It's been a while since we last Met a Developer, but we're getting back into it with recent Islandora Camp CO instructor and discoverygarden, Inc Team Lead Daniel Lamb. Most of Danny's contributions to Islandora's code have come to us by way of dgi's commitment to open source, but he did recently take on the Herculean task of coming up with the perfect one-line documentation to sum up the behvaior of a tetchy delete button. Here's Danny in his own words:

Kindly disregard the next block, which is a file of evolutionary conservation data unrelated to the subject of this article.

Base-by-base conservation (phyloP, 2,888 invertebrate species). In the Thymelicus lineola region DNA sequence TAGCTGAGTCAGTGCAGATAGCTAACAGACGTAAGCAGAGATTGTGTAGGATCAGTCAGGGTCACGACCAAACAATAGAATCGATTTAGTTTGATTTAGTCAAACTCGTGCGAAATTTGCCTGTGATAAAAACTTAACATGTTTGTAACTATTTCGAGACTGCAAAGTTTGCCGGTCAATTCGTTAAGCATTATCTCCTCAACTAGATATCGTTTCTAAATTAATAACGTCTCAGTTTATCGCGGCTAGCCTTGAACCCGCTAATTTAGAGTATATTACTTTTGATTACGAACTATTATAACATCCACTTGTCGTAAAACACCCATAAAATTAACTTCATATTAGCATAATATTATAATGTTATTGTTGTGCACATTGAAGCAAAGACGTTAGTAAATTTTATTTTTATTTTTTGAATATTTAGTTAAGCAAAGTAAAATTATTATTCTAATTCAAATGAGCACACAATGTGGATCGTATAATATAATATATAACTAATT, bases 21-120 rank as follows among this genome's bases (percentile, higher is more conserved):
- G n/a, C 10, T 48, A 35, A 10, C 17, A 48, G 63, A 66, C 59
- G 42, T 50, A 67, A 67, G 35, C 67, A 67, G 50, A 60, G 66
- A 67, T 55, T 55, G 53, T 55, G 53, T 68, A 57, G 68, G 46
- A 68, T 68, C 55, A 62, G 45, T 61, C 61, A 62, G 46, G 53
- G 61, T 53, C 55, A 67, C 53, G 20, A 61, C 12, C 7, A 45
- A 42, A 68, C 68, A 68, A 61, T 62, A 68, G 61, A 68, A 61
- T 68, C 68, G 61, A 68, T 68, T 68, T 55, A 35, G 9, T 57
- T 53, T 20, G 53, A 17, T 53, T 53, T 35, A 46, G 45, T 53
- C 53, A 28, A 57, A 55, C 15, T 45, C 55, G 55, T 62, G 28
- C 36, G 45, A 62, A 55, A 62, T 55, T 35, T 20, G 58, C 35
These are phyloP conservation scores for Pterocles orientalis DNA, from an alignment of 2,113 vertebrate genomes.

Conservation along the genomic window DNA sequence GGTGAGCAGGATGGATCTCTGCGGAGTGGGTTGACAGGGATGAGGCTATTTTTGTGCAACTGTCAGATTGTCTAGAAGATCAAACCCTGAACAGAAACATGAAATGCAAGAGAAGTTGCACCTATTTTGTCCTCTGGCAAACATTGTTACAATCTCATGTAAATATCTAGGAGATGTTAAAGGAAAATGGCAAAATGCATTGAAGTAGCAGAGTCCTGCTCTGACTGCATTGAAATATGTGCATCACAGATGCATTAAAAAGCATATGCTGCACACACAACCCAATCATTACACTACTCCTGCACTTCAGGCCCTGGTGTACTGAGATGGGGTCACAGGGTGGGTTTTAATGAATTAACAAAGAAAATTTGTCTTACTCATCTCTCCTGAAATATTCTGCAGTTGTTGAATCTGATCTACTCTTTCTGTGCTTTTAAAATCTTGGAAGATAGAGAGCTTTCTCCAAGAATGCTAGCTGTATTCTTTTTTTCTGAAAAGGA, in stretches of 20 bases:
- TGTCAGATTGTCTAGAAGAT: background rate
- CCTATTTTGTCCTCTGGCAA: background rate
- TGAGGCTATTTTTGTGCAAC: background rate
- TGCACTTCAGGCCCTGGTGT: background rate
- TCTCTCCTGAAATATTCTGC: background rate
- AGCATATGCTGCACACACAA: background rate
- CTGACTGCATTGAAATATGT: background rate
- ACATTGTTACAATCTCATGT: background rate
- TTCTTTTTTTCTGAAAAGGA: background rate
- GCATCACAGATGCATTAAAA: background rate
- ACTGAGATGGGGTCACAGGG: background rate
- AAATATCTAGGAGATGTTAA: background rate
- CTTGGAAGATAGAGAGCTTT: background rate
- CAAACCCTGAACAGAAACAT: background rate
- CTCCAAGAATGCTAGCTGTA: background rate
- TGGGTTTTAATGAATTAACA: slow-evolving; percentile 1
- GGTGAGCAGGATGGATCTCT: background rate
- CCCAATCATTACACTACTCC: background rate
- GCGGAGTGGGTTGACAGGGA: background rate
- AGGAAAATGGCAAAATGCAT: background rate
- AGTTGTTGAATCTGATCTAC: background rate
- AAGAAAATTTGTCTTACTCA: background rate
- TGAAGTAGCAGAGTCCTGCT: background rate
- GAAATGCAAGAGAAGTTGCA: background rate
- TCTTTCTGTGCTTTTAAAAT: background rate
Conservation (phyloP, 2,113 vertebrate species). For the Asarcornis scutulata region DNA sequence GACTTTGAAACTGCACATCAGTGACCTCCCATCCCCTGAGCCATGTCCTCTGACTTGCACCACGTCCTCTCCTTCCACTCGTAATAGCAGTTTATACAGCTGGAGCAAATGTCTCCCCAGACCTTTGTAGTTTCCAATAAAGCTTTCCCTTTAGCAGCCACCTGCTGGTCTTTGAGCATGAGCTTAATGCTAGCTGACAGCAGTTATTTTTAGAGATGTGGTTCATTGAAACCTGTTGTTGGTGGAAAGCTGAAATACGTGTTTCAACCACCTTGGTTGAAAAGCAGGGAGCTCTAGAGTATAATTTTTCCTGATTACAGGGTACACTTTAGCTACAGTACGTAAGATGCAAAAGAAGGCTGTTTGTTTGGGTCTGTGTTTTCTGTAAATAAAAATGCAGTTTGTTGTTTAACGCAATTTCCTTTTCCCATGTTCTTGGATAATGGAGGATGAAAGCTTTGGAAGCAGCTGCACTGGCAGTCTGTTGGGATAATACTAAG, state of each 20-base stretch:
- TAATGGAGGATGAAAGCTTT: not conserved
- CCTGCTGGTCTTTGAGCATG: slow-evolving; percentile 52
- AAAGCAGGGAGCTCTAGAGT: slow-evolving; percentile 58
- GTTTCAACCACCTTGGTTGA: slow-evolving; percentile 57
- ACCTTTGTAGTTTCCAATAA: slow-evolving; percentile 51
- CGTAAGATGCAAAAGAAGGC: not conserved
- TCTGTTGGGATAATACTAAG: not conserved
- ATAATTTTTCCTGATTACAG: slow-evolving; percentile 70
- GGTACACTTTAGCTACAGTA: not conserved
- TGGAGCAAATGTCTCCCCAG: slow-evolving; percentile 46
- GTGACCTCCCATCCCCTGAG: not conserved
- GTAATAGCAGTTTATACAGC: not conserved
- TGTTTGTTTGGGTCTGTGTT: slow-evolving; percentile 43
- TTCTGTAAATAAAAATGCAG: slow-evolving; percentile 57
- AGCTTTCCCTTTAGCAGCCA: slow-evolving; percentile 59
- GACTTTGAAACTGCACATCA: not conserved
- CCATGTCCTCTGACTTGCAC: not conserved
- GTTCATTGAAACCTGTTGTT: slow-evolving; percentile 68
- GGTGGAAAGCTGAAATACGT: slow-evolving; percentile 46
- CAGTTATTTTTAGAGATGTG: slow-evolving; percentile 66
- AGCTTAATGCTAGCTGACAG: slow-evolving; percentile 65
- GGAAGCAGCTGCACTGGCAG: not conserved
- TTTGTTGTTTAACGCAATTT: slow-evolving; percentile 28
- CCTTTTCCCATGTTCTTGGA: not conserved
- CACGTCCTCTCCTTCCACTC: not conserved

Please tell us a little about yourself. What do you do when you’re not at work?When I'm not at work, I'm spending time with my wonderful family. I have a beautiful wife and an amazing two year old son, and they're what keeps me going when times are tough. I love cooking, and am very passionate about what I eat and how I prepare it. I also reguarly exercise, and really enjoy lifting weights. I've got a great life going and I want to keep it for as long as possible! Academically, my background is in Mathematics and Physics, not Computer Science. But close enough, right? I've held jobs processing data for astronomers, crunching numbers as an actuary, and even making crappy facebook games before landing at discoverygarden. How long have you been working with Islandora? How did you get started? I've been working with Islandora for about two years. I started because of my job with discoverygarden, which was kind enough to take me in after being abused by the video game industry. The first thing I developed for Islandora was the testing code, which is how I got to learn the stack. Sum up your area of expertise in three words: Asynchronous distributed processing What are you working on right now? I've got my finger in a lot of pies right now. I'm managing my first project for discoverygarden, as well as finishing up the code for one of the longest running projects in the company's history. It's for an enterprise client, and I've had to make a lot of innovations that I hope can eventually find their way back into the core software. I'm also working on a statistical model to help management with scoping and allocation. On top of all that, I'm researching frameworks and technologies for integrating with Fedora 4, which I hope to play a role in when the time finally comes. What contribution to Islandora are you most proud of? Most of the awesome stuff I've done has been for our enterprise client, so I can't talk about it. Well, I could, but then I'd have to kill you :P I guess as far as impact on the software in general, I'm most proud of the lowly IslandoraWebTestCase, which is working in every module out there to help keep our development head as stable as possible. What new feature or improvement would you most like to see? Asynchronous distributed processing :D When we make the move to Fedora 4 and Drupal 8, this concept should be at the core of the software. It’s what will allow us to split the stack apart on multiple machines to keep things running smoothly when we have to scale up and out. What’s the one tool/software/resource you cannot live without? ZOMG I could never live without Vim! It's the greatest text editor ever! Put me in Eclipse or Netbeans and I'll litter :w's all over the place and hit escape a bunch of times unnecessarily. Vim commands have been burned into my lizard brain. If you could leave the community with one message from reading this interview, what would it be? You CAN contribute. I know the learning curve is steep, but you don't need a background in Computer Science to contribute. Pick up something small, and work with it until you feel comfortable. And if you're afraid to try your hand as a developer, there's always something to do *cough documentation cough*.